‘I’m sorry, it was an accident,’ I say.
‘It’s OK, possum,’ says Dad. I want him to yell and scream at me but he is gentle. ‘I’ll clean this up darlin’, just get away from all the glass. Careful now.’
Dad and Linda hover over plastic dustpans. I walk out the front door and ride my pushie to the beach with Ellie behind me.
Cassie Hamer (R) won second prize donated by Newcastle Law Society represented by Sally Davies (L)
L to R: Megan Buxton, HWC President, Ryan O’Neill, judge, Kate Griffith from sponsor Westfield Kotara
Wayne Strudwick, Commended award winner for his story ‘Postcard‘
Shawn Sherlock, Foghorn Brewhouse donated the Highly Commended awarded to Jane O’Sullivan
Amanda Shirley from MacLean’s Booksellers donated the Highly Commended awarded to Tanya Vavilova
M.J. Reidy (pictured here with judge Ryan O’Neill) won a Commended award donated by Dymocks, Charlestown.
Derice McDonald from Macquariedale Organic Wines donated a $120 wine pack awarded to Rhona Hammond, local writer’s award.
Local Award Winners Shaynah Andrews, Edyn Carter and Stephanie Holm
Sometimes writing about the loss of a close family member can feel too hard because the enormity of all you have lost might stop you even starting. You may feel that in trying to describe it all you lose the sense of the person. What about writing about one aspect of the person? Start with a small physical characteristic or a small feature you loved about him or her – their smile, the way he sat to read, chat, write; the way she dressed or cooked or performed a regular chore. Below, Maree Reedman writes (in Grieve Volume 5) about hands as a recurring image which creates a clear and intimate portrait of her father. Enter your poem or story/essay into the Grieve writing competition.
About the Newcastle Poetry Prize
The Newcastle Poetry Prize is a significant cultural achievement and is a testament to the commitment of its sponsor – the University of Newcastle – to celebrate literary excellence in Australian poetry.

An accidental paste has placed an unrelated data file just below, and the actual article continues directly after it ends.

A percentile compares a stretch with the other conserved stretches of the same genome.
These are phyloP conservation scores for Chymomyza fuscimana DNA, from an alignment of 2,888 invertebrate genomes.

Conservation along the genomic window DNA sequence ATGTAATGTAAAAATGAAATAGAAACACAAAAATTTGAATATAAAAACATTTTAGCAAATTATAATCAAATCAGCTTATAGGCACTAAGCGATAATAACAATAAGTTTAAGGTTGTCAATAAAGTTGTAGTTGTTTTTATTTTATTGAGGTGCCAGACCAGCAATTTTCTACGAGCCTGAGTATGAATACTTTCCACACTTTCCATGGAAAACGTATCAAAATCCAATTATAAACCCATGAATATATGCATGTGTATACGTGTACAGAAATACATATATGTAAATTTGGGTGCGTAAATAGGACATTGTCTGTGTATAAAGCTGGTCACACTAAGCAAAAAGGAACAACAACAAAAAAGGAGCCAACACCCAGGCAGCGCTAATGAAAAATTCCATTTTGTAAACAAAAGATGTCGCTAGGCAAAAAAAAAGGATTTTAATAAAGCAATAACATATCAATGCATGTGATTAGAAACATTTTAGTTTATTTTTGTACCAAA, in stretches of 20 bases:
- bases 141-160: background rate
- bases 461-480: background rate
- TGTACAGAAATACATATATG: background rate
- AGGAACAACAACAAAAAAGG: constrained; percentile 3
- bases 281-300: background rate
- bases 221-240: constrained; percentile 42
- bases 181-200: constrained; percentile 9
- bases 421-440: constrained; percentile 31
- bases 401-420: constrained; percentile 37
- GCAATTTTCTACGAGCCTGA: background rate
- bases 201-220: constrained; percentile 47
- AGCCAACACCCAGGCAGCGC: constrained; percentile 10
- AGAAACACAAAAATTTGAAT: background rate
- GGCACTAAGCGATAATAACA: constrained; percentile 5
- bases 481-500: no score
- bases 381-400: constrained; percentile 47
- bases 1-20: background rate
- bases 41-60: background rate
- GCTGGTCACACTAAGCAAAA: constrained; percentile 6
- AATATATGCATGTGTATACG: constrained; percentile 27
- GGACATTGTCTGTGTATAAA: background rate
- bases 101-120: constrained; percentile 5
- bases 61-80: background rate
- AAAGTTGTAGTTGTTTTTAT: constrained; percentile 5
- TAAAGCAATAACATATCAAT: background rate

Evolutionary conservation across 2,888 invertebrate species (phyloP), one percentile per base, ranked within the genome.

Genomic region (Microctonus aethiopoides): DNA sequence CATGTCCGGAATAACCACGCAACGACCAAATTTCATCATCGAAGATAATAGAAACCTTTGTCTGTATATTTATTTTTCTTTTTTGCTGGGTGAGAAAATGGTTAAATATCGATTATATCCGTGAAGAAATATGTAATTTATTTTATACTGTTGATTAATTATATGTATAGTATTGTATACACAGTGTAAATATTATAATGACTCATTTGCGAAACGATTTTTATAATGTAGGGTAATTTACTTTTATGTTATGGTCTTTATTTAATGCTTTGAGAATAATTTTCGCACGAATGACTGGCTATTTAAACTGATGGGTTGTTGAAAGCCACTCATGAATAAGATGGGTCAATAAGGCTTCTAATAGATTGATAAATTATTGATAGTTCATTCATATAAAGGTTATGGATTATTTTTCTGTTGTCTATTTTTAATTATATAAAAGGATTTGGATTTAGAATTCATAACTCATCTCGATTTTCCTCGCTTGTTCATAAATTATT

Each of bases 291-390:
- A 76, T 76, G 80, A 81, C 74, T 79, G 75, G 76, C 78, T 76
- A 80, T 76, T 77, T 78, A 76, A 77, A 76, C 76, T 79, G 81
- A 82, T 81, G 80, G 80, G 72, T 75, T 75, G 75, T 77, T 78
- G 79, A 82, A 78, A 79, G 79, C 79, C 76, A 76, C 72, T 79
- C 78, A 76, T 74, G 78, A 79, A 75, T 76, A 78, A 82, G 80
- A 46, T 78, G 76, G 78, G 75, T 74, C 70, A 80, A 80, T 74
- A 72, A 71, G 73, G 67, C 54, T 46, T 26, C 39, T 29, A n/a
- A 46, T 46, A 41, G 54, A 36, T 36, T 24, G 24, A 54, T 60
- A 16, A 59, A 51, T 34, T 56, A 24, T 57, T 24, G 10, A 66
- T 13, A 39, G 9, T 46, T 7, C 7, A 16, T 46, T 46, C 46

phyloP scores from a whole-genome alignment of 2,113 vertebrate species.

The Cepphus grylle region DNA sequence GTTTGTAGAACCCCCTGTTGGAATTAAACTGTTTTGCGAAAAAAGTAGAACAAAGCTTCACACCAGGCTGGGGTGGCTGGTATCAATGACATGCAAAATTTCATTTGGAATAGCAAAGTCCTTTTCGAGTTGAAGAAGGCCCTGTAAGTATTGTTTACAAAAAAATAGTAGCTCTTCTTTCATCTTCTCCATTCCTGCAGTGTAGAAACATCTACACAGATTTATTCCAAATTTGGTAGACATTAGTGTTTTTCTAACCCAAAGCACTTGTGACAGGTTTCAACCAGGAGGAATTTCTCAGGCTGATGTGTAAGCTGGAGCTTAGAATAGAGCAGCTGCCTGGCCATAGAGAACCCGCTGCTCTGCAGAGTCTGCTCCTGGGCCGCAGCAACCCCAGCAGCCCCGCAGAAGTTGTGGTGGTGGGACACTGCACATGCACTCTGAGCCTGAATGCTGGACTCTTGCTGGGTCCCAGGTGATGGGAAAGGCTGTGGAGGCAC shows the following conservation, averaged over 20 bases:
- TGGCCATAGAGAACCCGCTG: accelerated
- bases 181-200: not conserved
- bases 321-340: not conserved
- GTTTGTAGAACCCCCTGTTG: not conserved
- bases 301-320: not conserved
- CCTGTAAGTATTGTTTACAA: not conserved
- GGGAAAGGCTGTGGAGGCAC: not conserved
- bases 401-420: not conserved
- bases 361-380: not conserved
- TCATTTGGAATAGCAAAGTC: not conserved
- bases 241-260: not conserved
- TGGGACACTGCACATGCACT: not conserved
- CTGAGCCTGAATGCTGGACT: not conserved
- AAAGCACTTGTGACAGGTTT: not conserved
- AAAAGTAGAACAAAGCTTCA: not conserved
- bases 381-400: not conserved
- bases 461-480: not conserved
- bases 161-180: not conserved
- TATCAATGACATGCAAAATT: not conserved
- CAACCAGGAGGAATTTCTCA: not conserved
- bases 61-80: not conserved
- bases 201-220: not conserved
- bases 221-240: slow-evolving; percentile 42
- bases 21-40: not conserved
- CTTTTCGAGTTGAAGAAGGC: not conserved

In September 1980, Peter Goldman stood in the middle of Civic Park, Newcastle, during the Mattara Festival and handed out an A4 photocopied anthology of poetry to passers-by. The collection featured poems from local Hunter writers, with contributors ranging in age from six to eightyone. This humble anthology paved the way for the first official Mattara Poetry Prize in 1981, which has gone on to become the most prestigious poetry competition in the country, and is now known as the Newcastle Poetry Prize. Today the Newcastle Poetry Prize is one of the major events on the literary calender in Australia, bringing entries from across the nation.
Each year, local and national poets compete with internationally recognised names and no less illustrious has been the list of judges casting their eye over the entries. The association with Newcastle is no accident. The Hunter Region has a long history of fostering poetry and an active community of local poets who punch above their weight nationally in awards, publication and events. In the words of the late Novocastrian poet, Bill Iden, “Newcastle’s environment makes its poets”. Co-ordinated by the Hunter Writers Centre (a not-for-profit organisation since 1995), the Newcastle Poetry Prize is one of Australia’s oldest and most important literary competitions in Australia. This is made possible through the generous provision of the prize money by the University of Newcastle and through funding from Create NSW.